Thursday, December 15, 2011

What Are The Mechanical Properties Of Polyethylene

Polyethylene is a chain of the material ethylene linked together to form a plastic compound. This material has been altered to be soft or hard, strong or weak as is needed for certain applications. As a result, the mechanical properties of polyethylene vary, depending on how it is made and used.


Polyethylene, like many plastics, can be made in a variety of different hardnesses. Because of this a scale exists for determining how hard polyethylene can be. In the Rockwell R metric hardness system, polyethylene is 33.0 and 52.0. The English (or standard) version of that measurement is exactly the same, because the Rockwell measurement is the same in both systems. Additionally, polyethylene's Shore D hardness is between 55.0 and 76.0 on the hardness scale in both standard and metric measurements.

Tensile Impact Strength

Polyethylene's tensile impact strength (how well it stands up to an impact when pulled taut) is another of the mechanical properties that may vary depending on plastic construction. In Imperial measurement, polyethylene has a tensile impact strength of between 16.2 and 166 foot lbs. per square inch. In metric measurements the tensile impact strength of polyethylene is between 34.0 and 349 kilojoules per square meter of surface area.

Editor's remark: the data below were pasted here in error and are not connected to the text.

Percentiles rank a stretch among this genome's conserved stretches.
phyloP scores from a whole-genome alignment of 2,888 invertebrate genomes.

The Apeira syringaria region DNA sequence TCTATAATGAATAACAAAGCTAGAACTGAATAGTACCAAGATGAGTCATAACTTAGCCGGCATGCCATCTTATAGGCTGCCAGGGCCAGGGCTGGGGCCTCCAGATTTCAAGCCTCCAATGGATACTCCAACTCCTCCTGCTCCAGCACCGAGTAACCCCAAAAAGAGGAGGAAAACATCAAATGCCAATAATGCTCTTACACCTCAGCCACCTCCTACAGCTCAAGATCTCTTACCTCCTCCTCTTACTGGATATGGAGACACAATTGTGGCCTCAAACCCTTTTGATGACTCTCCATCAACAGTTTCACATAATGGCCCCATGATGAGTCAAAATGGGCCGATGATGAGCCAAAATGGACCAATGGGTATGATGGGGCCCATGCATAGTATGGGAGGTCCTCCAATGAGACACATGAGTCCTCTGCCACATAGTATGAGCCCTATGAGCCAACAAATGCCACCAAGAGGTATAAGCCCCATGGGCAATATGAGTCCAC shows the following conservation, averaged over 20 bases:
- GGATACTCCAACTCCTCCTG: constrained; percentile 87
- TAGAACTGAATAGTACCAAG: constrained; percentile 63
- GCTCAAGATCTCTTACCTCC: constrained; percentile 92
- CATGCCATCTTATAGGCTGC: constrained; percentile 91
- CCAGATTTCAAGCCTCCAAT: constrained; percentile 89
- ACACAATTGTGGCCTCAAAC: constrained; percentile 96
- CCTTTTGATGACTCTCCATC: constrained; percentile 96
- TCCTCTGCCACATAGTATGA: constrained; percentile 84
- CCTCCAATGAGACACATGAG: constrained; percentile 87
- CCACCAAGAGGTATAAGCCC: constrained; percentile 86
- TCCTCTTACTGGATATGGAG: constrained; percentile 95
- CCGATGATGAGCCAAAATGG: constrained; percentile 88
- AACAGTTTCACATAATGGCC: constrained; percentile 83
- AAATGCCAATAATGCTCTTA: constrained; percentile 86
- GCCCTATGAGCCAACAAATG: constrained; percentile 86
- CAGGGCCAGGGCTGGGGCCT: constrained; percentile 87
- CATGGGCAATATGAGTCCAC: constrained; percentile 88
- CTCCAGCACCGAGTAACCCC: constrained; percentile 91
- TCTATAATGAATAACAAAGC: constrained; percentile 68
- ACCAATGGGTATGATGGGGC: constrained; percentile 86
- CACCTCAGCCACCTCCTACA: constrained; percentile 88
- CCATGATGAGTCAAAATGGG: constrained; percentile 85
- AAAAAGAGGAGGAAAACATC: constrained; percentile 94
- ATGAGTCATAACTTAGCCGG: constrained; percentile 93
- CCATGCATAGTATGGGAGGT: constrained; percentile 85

Ultimate Tensile Strength

The ultimate tensile strength of polyethylene is the absolute strongest it can be made. Once again, since types of polyethylene materials differ, a range of ultimate tensile strengths can be achieved. The Imperial measurement of ultimate tensile strength is between 1,450 and 6,240 lbs. per square inch. The metric measurement of ultimate tensile strength is between 10.0 and 43.0 Mega Pascals. While conversions between these measurements may not be exact, measured separately these are the numbers you get, according to

Tags: impact strength, strength between, tensile impact strength, ultimate tensile, Imperial measurement, inch metric